Park City, after years of work, ends push for newfangled planning tool
July 3, 2015
City Hall has effectively ended an effort to craft a planning and zoning tool that had been seen at one time by officials as being critical to the redevelopment of the Bonanza Park district.
Park City leaders spent upward of five years discussing a tool known as form-based code, creating division among people who closely follow zoning issues in the city. Some saw a form-based code as something that would provide City Hall better design options as Bonanza Park developed. Critics, though, contended that a form-based code would not deliver the type of district envisioned. A form-based code was never molded to the point it could have been presented for a vote. It would have been one of City Hall’s notable planning and zoning documents, though.
Matt Dias, the assistant Park City manager, delivered a five-page memo to Mayor Jack Thomas and the Park City Council in late June outlining the reasoning behind the decision. The memo mentions opinions from the community and the loss of staffers in the Planning Department as some of the reasons. There seemed to be growing opposition to a form-based code last fall and only limited progress since then. City Hall’s planning director, Thomas Eddington, meanwhile, departed the municipal government in the spring. Eddington had been one of the chief backers of a form-based code.
"Given a variety of factors, such as the recent community feedback and the loss of planning staff leading this effort, staff is working to accomplish many of the original goals of both the Bonanza Park Area Plan and the General Plan, using a variety of tools other than Form-Based Code," Dias says in the memo.
Bonanza Park is a swath of Park City roughly bounded by Bonanza Drive, Park Avenue and Kearns Boulevard. Some see the district as having the potential of becoming a vibrant destination full of shops, restaurants and residences. The district nowadays offers a smattering of that sort of development alongside more utilitarian uses. The form-based code was meant to move the ideas forward with new tools. The ideas of one of the major landowners in Bonanza Park, led by Mark J. Fischer, appeared to spur much of the talk about the district.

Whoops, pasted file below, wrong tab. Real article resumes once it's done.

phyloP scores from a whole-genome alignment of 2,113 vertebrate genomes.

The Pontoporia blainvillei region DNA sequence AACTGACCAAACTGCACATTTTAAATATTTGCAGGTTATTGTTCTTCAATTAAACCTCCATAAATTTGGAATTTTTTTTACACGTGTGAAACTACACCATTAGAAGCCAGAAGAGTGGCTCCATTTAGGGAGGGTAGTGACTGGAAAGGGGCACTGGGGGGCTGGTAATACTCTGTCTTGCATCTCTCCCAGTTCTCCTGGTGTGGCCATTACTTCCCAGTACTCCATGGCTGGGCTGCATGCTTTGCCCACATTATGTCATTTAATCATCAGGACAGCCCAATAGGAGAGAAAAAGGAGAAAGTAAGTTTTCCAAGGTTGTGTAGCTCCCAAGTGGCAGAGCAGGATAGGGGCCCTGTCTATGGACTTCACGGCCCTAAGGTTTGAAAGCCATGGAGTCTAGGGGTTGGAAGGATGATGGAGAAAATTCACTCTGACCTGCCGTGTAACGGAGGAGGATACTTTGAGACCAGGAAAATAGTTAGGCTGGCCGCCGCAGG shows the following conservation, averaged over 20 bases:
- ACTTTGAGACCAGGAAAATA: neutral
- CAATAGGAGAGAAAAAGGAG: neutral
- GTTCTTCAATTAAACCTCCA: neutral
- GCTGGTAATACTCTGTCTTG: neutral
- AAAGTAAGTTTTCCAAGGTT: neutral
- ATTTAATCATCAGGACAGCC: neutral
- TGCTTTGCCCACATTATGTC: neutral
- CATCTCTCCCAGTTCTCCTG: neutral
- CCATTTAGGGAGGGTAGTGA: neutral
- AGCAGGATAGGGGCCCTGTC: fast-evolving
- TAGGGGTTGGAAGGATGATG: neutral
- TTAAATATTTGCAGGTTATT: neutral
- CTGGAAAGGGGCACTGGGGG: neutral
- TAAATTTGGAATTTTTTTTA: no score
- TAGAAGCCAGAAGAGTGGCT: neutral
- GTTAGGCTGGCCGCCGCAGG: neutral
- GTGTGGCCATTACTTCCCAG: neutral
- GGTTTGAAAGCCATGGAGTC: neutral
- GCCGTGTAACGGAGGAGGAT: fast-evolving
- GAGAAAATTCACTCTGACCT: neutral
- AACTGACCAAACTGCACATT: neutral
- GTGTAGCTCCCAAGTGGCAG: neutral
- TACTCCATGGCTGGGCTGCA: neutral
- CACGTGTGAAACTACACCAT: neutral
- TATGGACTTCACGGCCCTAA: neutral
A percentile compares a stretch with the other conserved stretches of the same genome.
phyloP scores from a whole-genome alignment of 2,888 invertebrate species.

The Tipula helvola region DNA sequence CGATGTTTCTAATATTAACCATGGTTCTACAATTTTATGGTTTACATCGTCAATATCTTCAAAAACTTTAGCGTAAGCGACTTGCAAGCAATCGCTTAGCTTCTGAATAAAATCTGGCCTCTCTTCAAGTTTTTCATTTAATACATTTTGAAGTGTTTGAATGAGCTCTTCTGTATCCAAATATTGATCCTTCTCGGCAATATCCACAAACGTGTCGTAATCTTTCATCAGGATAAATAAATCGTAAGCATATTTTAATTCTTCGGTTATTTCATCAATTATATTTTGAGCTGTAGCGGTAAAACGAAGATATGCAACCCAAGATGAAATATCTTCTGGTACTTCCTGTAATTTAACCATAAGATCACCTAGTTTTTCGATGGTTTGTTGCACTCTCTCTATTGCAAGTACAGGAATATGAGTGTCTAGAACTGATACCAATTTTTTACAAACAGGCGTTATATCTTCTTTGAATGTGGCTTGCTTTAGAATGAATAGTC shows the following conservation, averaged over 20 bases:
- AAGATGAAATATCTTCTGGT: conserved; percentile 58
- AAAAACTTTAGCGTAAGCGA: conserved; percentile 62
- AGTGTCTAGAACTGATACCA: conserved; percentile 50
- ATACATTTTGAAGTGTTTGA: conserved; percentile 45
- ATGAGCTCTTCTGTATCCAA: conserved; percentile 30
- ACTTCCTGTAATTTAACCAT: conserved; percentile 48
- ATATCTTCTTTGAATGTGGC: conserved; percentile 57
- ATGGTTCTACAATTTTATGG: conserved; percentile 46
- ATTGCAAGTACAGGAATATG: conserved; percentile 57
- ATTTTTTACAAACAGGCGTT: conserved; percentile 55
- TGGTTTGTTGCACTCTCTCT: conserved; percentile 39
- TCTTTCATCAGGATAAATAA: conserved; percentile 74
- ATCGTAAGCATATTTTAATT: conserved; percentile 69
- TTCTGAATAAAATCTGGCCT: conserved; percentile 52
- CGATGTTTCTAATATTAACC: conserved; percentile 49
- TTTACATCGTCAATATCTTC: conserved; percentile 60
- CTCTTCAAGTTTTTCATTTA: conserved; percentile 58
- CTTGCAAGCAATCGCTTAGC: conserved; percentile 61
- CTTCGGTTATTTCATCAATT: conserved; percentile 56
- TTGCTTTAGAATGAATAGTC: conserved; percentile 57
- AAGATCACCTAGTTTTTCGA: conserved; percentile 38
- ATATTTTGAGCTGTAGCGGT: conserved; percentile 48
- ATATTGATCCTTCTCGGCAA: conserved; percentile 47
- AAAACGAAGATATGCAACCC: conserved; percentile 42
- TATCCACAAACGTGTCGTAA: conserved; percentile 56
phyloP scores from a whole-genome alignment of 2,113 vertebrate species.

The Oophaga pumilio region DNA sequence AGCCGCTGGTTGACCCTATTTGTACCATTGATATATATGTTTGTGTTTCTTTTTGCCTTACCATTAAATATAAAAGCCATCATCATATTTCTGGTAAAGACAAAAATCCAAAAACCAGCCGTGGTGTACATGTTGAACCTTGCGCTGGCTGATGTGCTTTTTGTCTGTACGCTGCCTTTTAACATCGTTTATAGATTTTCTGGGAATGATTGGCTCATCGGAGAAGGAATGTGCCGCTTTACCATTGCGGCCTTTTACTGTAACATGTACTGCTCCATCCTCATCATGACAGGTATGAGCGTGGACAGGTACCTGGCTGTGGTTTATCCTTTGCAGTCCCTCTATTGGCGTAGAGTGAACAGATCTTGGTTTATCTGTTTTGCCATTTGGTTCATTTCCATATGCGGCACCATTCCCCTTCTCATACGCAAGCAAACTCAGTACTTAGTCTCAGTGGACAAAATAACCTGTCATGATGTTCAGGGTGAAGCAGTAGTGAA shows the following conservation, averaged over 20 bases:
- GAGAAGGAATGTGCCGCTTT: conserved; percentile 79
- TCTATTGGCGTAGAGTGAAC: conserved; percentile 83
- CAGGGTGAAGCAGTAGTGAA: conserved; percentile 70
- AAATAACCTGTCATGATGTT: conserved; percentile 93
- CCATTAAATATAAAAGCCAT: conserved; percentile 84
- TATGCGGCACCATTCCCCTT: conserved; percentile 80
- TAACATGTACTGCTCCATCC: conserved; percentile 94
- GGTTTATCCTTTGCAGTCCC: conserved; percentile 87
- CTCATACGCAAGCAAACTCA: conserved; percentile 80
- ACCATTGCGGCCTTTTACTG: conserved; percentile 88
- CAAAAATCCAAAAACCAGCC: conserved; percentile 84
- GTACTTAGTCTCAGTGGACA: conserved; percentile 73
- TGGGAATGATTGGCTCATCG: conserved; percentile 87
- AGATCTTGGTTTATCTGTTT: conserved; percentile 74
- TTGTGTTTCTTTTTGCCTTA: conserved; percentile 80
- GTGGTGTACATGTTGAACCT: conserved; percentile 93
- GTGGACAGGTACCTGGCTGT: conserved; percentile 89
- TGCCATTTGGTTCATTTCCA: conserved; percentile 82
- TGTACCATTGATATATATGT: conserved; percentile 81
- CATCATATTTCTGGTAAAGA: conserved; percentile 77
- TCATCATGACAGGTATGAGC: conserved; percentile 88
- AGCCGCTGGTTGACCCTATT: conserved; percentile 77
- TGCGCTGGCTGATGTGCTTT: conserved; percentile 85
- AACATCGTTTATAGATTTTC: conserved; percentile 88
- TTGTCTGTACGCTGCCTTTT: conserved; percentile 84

The Dias memo indicates City Hall will continue to progress on some of the ideals of form-based code. Some of them listed in the memo include creating a neighborhood with a mix of uses where people live and work, ensuring what the memo describes as an "authentic, affordable neighborhood" and offering alternatives for transportation. It also says City Hall wants to increase connections, make Bonanza Park an "employment hub" and redevelop in a sustainable fashion.
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The memo outlines efforts planned at City Hall regarding transportation and housing. Some of the transportation initiatives include a broad look at Bonanza Park and the lower Park Avenue corridor.
"For example, staff believes the Bonanza Park/Lower Park Ave. study, in particular, may fundamentally help support or negate the justification for different levels of public investment. Staff recommends waiting until these studies are completed and appropriately shared and reviewed with City Council and the community prior to further determinations in Bonanza Park," the memo says.
Dias addresses housing as well, saying there is a historic opportunity. He outlines potential projects like one anticipated on City Hall-owned land on the 1400 block of Park Avenue, which is outside the traditional borders of Bonanza Park, and development opportunities on other municipally controlled parcels.
"Park City is on the cusp of what may be remembered as our most significant effort in our history to diversify our housing stock (affordable/attainable). Given the existing entitlements in Bonanza Park and therefore the considerable amount of change that can (be) predicted over the coming decades, staff believes there are excellent opportunities to achieve some of Council’s Housing Goals in this area, in particular," the memo says.
The municipal government last fall published a brief description of the ideals of a form-based code. The description defined form-based code as "zoning based on building form and replaces use-based zoning." It said a form-based code is "an incredible alternative to conventional zoning." It also said a form-based code offered "broad market potential" and "vibrant character."
In an interview, Dias said officials at City Hall conducted a listening tour that showed continued community concerns with a form-based code. There was "consternation," he said. Dias said the decision to end the form-based code efforts was based on several months of discussions at City Hall that included input from elected and appointed officials as well as other stakeholders.
"It made sense to put it on the shelf for now," he said, adding, "Form-based code is one tool in the tool chest . . . Never say never."
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